The employee life cycle model is a framework that outlines the various stages that an employee typically goes through during their time with a company.
Below we explore the entire HR cycle from start to finish, based on the 13-step framework presented by Storey, Wright & Ulrich (2019), with tips on how to best drive performance in your organisation. Let’s get cracking!
1. Business Strategy.
All businesses require a business strategy before they can begin to put any HR processes in place. An effective business strategy clearly outlines the following:
- The core values of a business.
- Resource allocation.
- Financial and market objectives.
- Role and team structure.
- The long-term vision of your business.
It is the responsibility of the company’s HR manager to analyse the organisation’s current business strategy.
- Ensure all employees are aligned with the same goals.
- Create a plan for any employee concerns.
- Communicate the strategy and processes to the broader company.
2. Human Resource Strategy.
Once you determine your business strategy (internally or with an HR manager), the following steps are:
- Translate it into an HR strategy.
- Hire a larger HR team to action the process.
The HR team should focus on improving management and increasing employee productivity, enabling your business to grow.
For an HR strategy to be effective, it must:
- Enhance employee engagement. Read here for tips.
- Improve the corporate image. How? Consider social media, charity work, an improved customer experience, and other actionable steps here.
- Provide career development and advancement. Employees should feel supported in growing and that their managers provide valuable feedback regularly.
- Operate within your industry-specific legal framework.
- Implement a performance management system or improve the current system. Explore our tips here.
3. Organisational Design.
Once you have onboarded the right team to assist your HR overhaul, the next step is translating the business and HR strategies into a practical organisational design. This involves:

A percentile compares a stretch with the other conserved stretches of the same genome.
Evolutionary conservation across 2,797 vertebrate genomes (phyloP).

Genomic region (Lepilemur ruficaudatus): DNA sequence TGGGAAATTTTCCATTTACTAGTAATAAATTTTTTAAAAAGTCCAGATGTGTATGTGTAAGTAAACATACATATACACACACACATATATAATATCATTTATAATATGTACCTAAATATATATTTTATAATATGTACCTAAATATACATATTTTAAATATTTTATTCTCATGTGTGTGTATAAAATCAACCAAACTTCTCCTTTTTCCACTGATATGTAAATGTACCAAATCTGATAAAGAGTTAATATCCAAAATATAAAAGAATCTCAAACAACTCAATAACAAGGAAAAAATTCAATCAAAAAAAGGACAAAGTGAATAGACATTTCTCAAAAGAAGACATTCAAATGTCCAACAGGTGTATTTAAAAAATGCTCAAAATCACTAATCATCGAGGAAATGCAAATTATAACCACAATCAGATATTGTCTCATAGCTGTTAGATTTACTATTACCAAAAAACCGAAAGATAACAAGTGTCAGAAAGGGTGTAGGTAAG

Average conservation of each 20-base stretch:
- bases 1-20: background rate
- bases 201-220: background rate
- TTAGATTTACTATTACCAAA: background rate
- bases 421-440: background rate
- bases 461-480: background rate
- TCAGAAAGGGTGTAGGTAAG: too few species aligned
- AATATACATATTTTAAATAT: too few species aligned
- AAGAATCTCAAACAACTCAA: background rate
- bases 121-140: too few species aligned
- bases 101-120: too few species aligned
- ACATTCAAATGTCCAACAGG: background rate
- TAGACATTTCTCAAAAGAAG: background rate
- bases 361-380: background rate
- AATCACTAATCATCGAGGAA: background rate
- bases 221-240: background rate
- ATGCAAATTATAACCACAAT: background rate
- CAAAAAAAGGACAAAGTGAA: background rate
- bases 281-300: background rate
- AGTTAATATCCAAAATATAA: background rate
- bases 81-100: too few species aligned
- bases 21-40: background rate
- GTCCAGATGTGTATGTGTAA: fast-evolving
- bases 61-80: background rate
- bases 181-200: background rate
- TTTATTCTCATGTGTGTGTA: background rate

- Creating a well-structured hierarchy within the company.
- Clearly defining roles and team structure.
- Outline processes that align with the company’s objectives.
HR can create a proper organisational design by:
- Utilising top talent to run efficient and high-performing teams.
- Outlining clear priorities of the business against broader marketing goals.
- Maximising team and employee strengths.
- Offering additional training.
It’s about ensuring the company is functioning at optimal output whilst maintaining culture and morale.
4. Job And Team Design.
As highlighted, the best way to achieve your business goals is by first hiring and then delegating tasks to highly-skilled people with the proper knowledge for their roles.
If you’re still unsure of the tangible impact HR can have on your company, let us explain.
HR experts are pivotal in designing the jobs that will help achieve the company’s goals. They will:
- Recruit employees with a high level of abilities and talents.
- Power them together to work towards common goals.
- Streamline teams.
- Ensure all employees can grow in their roles.
- Maintain the efficiency of team workflow.
- Address employee concerns.
They then maintain the efficiency of the company by:
- Measuring morale.
- Conducting job and business structure analysis.